The Bees' Needs (part 3)
In the previous two posts I considered pollen and nectar - now the focus is water. Again, I'm looking at honeybees, because that's what I know about!
Like all living creatures honeybees need water for their own metabolism. It is also vital for the welfare of the colony as a whole. In order for the brood (baby bees) to develop properly the temperature within the brood area must be kept at 35°C ±0.5°C (although brood can survive between 32-36°C), and the relative humidity has to be between 35-45%. If the temperature within the hive reaches 47°C then the comb will collapse spelling disaster for the colony.
In order for the optimum temperature and humidity to be maintained, the bees instigate an ‘air-conditioning’ system bringing water into the hive which then evaporates, keeping the temperature down and the humidity stable. There are occasions when there is too much moisture in the hive, however. This usually happens when there is a high water content in the nectar which is being collected. Again, bee ‘air-conditioning’ is switched on - some bees will fan their wings near the entrance of the hive to increase the air circulation and aid evaporation.
How much water do honeybees need?
Water is also a constituent part of the food that is given to the brood. Unlike pollen, which can be stored in cells, water has to be collected as required. At the start of the season in particular, water is also needed to reconstitute the store honey; bees do not ‘eat’ honey in its concentrated form - it has to be diluted. All of these factors mean that the amount of water a colony may need at any time can vary considerably. Estimates fluctuate between 120ml and 4 litres per day, although it has been reported that in Australia during a heatwave, a 90 litre trough of water was emptied in less than three hours by bees from 150 hives. Just to give you an idea of just what a feat that was, one bee can carry approximately 25mg (this is equal to 0.025ml - about 1/200 of a teaspoon) of water at a time!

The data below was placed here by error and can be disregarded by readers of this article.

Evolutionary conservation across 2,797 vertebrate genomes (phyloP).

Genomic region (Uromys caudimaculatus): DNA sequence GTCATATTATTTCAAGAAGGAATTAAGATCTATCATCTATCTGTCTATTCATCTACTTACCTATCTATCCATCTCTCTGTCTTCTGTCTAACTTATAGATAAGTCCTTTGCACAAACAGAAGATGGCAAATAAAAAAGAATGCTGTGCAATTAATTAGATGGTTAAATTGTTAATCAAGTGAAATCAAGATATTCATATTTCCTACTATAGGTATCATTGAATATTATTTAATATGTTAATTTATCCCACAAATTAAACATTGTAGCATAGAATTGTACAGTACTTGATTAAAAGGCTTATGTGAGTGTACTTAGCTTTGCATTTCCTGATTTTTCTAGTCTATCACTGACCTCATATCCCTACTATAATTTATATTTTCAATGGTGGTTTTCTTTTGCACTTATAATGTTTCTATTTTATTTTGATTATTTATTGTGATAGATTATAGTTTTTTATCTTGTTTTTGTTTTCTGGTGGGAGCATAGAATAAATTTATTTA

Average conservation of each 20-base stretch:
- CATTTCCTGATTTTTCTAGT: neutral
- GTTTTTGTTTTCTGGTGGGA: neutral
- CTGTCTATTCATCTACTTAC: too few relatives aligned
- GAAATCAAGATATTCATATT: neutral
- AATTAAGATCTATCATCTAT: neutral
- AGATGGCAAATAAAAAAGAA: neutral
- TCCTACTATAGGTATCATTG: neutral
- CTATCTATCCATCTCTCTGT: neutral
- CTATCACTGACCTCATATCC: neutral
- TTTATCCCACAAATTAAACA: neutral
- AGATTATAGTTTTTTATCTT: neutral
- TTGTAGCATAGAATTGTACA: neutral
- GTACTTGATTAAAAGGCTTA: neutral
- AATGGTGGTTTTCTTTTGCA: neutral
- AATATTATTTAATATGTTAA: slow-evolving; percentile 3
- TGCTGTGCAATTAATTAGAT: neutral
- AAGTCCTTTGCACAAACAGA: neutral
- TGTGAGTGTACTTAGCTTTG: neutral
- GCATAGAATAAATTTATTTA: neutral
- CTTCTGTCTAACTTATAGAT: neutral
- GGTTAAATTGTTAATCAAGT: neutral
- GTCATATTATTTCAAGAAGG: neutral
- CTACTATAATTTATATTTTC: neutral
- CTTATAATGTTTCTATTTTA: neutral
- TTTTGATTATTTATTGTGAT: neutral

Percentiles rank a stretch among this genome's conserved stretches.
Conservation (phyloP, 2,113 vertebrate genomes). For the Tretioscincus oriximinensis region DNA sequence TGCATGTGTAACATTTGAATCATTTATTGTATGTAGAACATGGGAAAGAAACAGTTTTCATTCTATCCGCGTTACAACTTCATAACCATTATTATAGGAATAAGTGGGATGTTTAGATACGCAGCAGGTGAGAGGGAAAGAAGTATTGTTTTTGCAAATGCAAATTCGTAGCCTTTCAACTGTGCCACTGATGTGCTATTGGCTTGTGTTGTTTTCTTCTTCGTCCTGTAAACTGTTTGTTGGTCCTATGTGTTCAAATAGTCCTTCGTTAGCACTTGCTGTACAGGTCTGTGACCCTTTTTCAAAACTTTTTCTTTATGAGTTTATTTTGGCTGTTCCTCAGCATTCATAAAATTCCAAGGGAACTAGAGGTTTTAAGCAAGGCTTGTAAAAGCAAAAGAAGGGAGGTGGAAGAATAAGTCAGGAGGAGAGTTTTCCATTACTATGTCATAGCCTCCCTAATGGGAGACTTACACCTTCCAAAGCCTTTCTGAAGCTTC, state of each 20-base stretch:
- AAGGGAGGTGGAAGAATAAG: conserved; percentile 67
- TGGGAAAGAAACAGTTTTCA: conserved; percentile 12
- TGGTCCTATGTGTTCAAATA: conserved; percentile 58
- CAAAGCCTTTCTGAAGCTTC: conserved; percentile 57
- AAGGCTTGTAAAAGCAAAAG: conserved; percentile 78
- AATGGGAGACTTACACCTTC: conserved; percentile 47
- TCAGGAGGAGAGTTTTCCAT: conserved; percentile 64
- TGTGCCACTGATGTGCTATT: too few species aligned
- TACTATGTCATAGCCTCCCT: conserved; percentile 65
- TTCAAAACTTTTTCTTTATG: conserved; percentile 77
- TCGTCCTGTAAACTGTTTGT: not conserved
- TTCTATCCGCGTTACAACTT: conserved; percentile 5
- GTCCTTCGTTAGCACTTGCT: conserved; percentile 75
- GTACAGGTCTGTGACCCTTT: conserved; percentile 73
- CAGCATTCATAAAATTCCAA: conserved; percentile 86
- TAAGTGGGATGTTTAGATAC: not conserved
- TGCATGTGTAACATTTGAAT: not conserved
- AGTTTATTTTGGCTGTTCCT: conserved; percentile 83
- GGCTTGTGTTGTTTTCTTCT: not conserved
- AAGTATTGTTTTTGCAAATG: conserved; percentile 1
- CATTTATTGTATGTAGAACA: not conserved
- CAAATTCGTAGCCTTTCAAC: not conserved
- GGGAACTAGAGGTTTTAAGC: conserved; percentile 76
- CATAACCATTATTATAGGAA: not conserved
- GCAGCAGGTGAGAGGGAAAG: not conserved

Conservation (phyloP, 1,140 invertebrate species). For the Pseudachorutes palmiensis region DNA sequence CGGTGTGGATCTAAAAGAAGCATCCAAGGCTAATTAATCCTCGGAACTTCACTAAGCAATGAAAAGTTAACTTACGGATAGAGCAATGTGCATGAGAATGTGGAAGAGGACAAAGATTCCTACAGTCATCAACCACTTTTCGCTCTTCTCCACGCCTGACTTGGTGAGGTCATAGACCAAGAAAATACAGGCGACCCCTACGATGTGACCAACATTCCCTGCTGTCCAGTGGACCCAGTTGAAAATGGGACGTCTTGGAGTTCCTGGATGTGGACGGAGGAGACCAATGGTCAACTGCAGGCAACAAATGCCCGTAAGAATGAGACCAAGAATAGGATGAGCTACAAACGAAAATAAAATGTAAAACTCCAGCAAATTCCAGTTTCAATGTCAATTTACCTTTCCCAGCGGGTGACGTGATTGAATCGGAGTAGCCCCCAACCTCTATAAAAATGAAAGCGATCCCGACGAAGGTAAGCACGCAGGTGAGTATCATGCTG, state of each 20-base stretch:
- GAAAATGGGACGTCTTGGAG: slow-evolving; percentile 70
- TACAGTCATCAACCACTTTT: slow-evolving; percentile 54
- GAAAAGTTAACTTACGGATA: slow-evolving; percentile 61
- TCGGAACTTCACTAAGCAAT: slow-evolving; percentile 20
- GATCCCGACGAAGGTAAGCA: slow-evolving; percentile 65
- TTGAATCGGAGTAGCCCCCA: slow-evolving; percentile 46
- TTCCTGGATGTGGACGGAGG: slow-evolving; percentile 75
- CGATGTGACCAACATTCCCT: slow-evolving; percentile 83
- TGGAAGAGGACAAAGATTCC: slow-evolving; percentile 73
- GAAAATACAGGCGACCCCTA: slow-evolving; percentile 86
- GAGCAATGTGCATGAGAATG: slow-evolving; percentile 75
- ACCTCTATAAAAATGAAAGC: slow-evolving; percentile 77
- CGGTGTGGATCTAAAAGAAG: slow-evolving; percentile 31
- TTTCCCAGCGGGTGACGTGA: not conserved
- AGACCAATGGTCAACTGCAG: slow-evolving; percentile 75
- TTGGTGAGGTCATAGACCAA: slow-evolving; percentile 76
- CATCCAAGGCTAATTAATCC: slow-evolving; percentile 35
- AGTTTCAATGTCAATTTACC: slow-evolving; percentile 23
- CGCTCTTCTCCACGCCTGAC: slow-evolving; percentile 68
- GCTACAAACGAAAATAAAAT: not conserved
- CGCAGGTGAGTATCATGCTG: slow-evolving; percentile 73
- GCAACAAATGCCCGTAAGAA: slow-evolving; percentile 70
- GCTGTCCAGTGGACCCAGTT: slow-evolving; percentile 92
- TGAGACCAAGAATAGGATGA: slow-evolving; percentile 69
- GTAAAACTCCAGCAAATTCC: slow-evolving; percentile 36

Access to water
Although bees will fly considerable distances to find water it's better for them if they can find water close to home. A pond with a pebbled edge is a luxury which you don’t need to aspire to, although it will attract no end of wildlife to your garden. Bees will naturally take water from wet surfaces such as pebbles, soil, grass and even wet washing, rather than from an open surface. They cannot land on water without breaking the meniscus, (the ‘taut’ surface of the water), and since they are not good swimmers, they need a good solid surface to land and walk on in order to access the water.
In addition, in warm weather a strong colony will require several pints of water a day, so a good, clean, regular supply is essential. Any water-tight container filled with pebbles or crocks and topped up with clean water is ideal, but I have found that a poultry feeder with some pebbles in the canal at the bottom where the chickens would normally drink from is just the job. A word of warning though: as far as collecting water is concerned bees are creatures of habit - once they detect and adopt a source of water it is very difficult to persuade them to go elsewhere.
Well, that concludes my round-up of the bees' needs. More about bees over the next few months.
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